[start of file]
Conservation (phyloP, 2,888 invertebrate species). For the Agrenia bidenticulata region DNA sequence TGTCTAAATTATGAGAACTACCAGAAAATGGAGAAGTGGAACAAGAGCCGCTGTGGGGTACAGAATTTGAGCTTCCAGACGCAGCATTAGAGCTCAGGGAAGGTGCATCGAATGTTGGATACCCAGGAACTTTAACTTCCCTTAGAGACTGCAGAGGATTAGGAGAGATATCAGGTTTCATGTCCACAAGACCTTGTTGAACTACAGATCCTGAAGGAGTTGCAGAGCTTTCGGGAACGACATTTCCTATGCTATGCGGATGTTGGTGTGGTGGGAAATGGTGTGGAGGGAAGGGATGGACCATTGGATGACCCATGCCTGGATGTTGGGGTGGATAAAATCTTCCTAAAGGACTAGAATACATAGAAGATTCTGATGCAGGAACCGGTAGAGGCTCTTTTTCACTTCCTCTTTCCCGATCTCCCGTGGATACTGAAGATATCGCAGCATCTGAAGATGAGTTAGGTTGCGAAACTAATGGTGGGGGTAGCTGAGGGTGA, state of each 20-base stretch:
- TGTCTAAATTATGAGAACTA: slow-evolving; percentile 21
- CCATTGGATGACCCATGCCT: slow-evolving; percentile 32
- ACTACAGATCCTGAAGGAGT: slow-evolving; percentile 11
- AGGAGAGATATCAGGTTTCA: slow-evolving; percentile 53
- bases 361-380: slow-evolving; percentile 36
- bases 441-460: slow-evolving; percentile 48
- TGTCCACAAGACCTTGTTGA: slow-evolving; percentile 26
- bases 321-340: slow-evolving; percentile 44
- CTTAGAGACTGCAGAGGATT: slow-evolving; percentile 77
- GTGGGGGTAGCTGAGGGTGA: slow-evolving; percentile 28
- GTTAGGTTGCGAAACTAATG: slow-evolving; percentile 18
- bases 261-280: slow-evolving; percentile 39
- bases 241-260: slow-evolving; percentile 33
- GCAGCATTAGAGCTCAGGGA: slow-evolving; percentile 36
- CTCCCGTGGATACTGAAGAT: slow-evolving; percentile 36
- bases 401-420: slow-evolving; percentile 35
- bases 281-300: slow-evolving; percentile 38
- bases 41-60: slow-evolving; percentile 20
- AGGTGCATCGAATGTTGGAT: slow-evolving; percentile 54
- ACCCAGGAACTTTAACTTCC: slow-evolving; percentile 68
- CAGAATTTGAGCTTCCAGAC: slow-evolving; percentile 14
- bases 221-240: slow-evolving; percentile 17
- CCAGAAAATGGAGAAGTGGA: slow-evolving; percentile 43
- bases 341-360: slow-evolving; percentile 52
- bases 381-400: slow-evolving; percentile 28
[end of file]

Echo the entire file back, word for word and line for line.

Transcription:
Conservation (phyloP, 2,888 invertebrate species). For the Agrenia bidenticulata region DNA sequence TGTCTAAATTATGAGAACTACCAGAAAATGGAGAAGTGGAACAAGAGCCGCTGTGGGGTACAGAATTTGAGCTTCCAGACGCAGCATTAGAGCTCAGGGAAGGTGCATCGAATGTTGGATACCCAGGAACTTTAACTTCCCTTAGAGACTGCAGAGGATTAGGAGAGATATCAGGTTTCATGTCCACAAGACCTTGTTGAACTACAGATCCTGAAGGAGTTGCAGAGCTTTCGGGAACGACATTTCCTATGCTATGCGGATGTTGGTGTGGTGGGAAATGGTGTGGAGGGAAGGGATGGACCATTGGATGACCCATGCCTGGATGTTGGGGTGGATAAAATCTTCCTAAAGGACTAGAATACATAGAAGATTCTGATGCAGGAACCGGTAGAGGCTCTTTTTCACTTCCTCTTTCCCGATCTCCCGTGGATACTGAAGATATCGCAGCATCTGAAGATGAGTTAGGTTGCGAAACTAATGGTGGGGGTAGCTGAGGGTGA, state of each 20-base stretch:
- TGTCTAAATTATGAGAACTA: slow-evolving; percentile 21
- CCATTGGATGACCCATGCCT: slow-evolving; percentile 32
- ACTACAGATCCTGAAGGAGT: slow-evolving; percentile 11
- AGGAGAGATATCAGGTTTCA: slow-evolving; percentile 53
- bases 361-380: slow-evolving; percentile 36
- bases 441-460: slow-evolving; percentile 48
- TGTCCACAAGACCTTGTTGA: slow-evolving; percentile 26
- bases 321-340: slow-evolving; percentile 44
- CTTAGAGACTGCAGAGGATT: slow-evolving; percentile 77
- GTGGGGGTAGCTGAGGGTGA: slow-evolving; percentile 28
- GTTAGGTTGCGAAACTAATG: slow-evolving; percentile 18
- bases 261-280: slow-evolving; percentile 39
- bases 241-260: slow-evolving; percentile 33
- GCAGCATTAGAGCTCAGGGA: slow-evolving; percentile 36
- CTCCCGTGGATACTGAAGAT: slow-evolving; percentile 36
- bases 401-420: slow-evolving; percentile 35
- bases 281-300: slow-evolving; percentile 38
- bases 41-60: slow-evolving; percentile 20
- AGGTGCATCGAATGTTGGAT: slow-evolving; percentile 54
- ACCCAGGAACTTTAACTTCC: slow-evolving; percentile 68
- CAGAATTTGAGCTTCCAGAC: slow-evolving; percentile 14
- bases 221-240: slow-evolving; percentile 17
- CCAGAAAATGGAGAAGTGGA: slow-evolving; percentile 43
- bases 341-360: slow-evolving; percentile 52
- bases 381-400: slow-evolving; percentile 28